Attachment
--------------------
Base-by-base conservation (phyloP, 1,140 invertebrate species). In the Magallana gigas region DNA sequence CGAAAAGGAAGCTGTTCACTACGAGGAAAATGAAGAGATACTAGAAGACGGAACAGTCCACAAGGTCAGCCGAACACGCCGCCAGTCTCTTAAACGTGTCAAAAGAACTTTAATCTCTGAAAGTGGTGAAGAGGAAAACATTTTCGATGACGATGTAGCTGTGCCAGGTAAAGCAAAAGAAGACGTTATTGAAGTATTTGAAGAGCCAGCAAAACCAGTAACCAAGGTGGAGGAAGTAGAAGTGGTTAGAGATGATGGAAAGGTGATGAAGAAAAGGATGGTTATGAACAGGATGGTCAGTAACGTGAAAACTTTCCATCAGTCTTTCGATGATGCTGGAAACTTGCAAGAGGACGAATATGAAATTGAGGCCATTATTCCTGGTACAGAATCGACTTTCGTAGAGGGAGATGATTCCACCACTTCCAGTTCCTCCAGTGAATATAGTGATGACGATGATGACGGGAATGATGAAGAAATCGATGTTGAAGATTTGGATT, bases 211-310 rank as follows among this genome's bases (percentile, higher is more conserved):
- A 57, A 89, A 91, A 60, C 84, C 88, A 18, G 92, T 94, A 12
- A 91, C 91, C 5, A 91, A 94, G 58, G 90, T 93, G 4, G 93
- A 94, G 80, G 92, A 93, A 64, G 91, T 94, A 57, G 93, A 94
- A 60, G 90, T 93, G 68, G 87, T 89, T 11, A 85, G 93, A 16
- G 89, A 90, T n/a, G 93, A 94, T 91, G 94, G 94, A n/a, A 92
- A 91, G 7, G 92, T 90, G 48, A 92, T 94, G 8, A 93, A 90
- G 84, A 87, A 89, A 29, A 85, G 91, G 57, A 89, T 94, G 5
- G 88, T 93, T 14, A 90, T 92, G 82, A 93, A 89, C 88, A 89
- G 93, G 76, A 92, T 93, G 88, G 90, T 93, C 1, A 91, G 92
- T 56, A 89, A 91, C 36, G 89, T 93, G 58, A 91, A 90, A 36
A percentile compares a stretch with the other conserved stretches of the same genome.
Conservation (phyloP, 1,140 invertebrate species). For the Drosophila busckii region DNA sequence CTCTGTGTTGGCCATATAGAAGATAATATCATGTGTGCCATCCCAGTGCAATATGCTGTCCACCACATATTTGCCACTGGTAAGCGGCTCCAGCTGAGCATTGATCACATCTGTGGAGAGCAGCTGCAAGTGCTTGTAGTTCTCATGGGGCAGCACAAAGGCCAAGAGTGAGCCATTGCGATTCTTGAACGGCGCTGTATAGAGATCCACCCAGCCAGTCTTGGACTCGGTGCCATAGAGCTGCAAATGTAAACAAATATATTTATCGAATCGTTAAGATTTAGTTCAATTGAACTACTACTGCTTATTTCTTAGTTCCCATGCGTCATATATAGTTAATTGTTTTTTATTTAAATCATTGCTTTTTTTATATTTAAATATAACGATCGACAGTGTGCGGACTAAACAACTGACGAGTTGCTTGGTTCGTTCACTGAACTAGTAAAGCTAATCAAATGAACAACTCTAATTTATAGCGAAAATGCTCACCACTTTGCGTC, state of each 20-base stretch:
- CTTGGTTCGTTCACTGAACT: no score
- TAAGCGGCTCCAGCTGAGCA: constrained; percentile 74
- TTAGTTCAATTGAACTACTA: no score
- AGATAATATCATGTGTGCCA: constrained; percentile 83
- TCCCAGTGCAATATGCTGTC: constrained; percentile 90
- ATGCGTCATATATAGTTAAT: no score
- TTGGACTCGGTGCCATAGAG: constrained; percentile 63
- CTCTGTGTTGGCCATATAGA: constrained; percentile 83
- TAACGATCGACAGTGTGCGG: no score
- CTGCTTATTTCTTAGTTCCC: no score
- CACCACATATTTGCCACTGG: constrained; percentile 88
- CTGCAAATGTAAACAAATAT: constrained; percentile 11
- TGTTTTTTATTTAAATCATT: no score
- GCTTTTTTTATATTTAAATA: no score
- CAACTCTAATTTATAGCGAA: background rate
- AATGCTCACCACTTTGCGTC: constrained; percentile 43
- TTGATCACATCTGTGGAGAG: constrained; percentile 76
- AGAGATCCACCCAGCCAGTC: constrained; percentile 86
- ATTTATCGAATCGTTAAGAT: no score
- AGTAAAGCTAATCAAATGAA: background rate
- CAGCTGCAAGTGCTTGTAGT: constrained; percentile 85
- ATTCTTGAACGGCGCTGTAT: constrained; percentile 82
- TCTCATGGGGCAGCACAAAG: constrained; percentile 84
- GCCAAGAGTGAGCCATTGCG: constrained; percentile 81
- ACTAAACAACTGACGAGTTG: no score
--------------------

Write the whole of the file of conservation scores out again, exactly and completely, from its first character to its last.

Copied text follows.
Base-by-base conservation (phyloP, 1,140 invertebrate species). In the Magallana gigas region DNA sequence CGAAAAGGAAGCTGTTCACTACGAGGAAAATGAAGAGATACTAGAAGACGGAACAGTCCACAAGGTCAGCCGAACACGCCGCCAGTCTCTTAAACGTGTCAAAAGAACTTTAATCTCTGAAAGTGGTGAAGAGGAAAACATTTTCGATGACGATGTAGCTGTGCCAGGTAAAGCAAAAGAAGACGTTATTGAAGTATTTGAAGAGCCAGCAAAACCAGTAACCAAGGTGGAGGAAGTAGAAGTGGTTAGAGATGATGGAAAGGTGATGAAGAAAAGGATGGTTATGAACAGGATGGTCAGTAACGTGAAAACTTTCCATCAGTCTTTCGATGATGCTGGAAACTTGCAAGAGGACGAATATGAAATTGAGGCCATTATTCCTGGTACAGAATCGACTTTCGTAGAGGGAGATGATTCCACCACTTCCAGTTCCTCCAGTGAATATAGTGATGACGATGATGACGGGAATGATGAAGAAATCGATGTTGAAGATTTGGATT, bases 211-310 rank as follows among this genome's bases (percentile, higher is more conserved):
- A 57, A 89, A 91, A 60, C 84, C 88, A 18, G 92, T 94, A 12
- A 91, C 91, C 5, A 91, A 94, G 58, G 90, T 93, G 4, G 93
- A 94, G 80, G 92, A 93, A 64, G 91, T 94, A 57, G 93, A 94
- A 60, G 90, T 93, G 68, G 87, T 89, T 11, A 85, G 93, A 16
- G 89, A 90, T n/a, G 93, A 94, T 91, G 94, G 94, A n/a, A 92
- A 91, G 7, G 92, T 90, G 48, A 92, T 94, G 8, A 93, A 90
- G 84, A 87, A 89, A 29, A 85, G 91, G 57, A 89, T 94, G 5
- G 88, T 93, T 14, A 90, T 92, G 82, A 93, A 89, C 88, A 89
- G 93, G 76, A 92, T 93, G 88, G 90, T 93, C 1, A 91, G 92
- T 56, A 89, A 91, C 36, G 89, T 93, G 58, A 91, A 90, A 36
A percentile compares a stretch with the other conserved stretches of the same genome.
Conservation (phyloP, 1,140 invertebrate species). For the Drosophila busckii region DNA sequence CTCTGTGTTGGCCATATAGAAGATAATATCATGTGTGCCATCCCAGTGCAATATGCTGTCCACCACATATTTGCCACTGGTAAGCGGCTCCAGCTGAGCATTGATCACATCTGTGGAGAGCAGCTGCAAGTGCTTGTAGTTCTCATGGGGCAGCACAAAGGCCAAGAGTGAGCCATTGCGATTCTTGAACGGCGCTGTATAGAGATCCACCCAGCCAGTCTTGGACTCGGTGCCATAGAGCTGCAAATGTAAACAAATATATTTATCGAATCGTTAAGATTTAGTTCAATTGAACTACTACTGCTTATTTCTTAGTTCCCATGCGTCATATATAGTTAATTGTTTTTTATTTAAATCATTGCTTTTTTTATATTTAAATATAACGATCGACAGTGTGCGGACTAAACAACTGACGAGTTGCTTGGTTCGTTCACTGAACTAGTAAAGCTAATCAAATGAACAACTCTAATTTATAGCGAAAATGCTCACCACTTTGCGTC, state of each 20-base stretch:
- CTTGGTTCGTTCACTGAACT: no score
- TAAGCGGCTCCAGCTGAGCA: constrained; percentile 74
- TTAGTTCAATTGAACTACTA: no score
- AGATAATATCATGTGTGCCA: constrained; percentile 83
- TCCCAGTGCAATATGCTGTC: constrained; percentile 90
- ATGCGTCATATATAGTTAAT: no score
- TTGGACTCGGTGCCATAGAG: constrained; percentile 63
- CTCTGTGTTGGCCATATAGA: constrained; percentile 83
- TAACGATCGACAGTGTGCGG: no score
- CTGCTTATTTCTTAGTTCCC: no score
- CACCACATATTTGCCACTGG: constrained; percentile 88
- CTGCAAATGTAAACAAATAT: constrained; percentile 11
- TGTTTTTTATTTAAATCATT: no score
- GCTTTTTTTATATTTAAATA: no score
- CAACTCTAATTTATAGCGAA: background rate
- AATGCTCACCACTTTGCGTC: constrained; percentile 43
- TTGATCACATCTGTGGAGAG: constrained; percentile 76
- AGAGATCCACCCAGCCAGTC: constrained; percentile 86
- ATTTATCGAATCGTTAAGAT: no score
- AGTAAAGCTAATCAAATGAA: background rate
- CAGCTGCAAGTGCTTGTAGT: constrained; percentile 85
- ATTCTTGAACGGCGCTGTAT: constrained; percentile 82
- TCTCATGGGGCAGCACAAAG: constrained; percentile 84
- GCCAAGAGTGAGCCATTGCG: constrained; percentile 81
- ACTAAACAACTGACGAGTTG: no score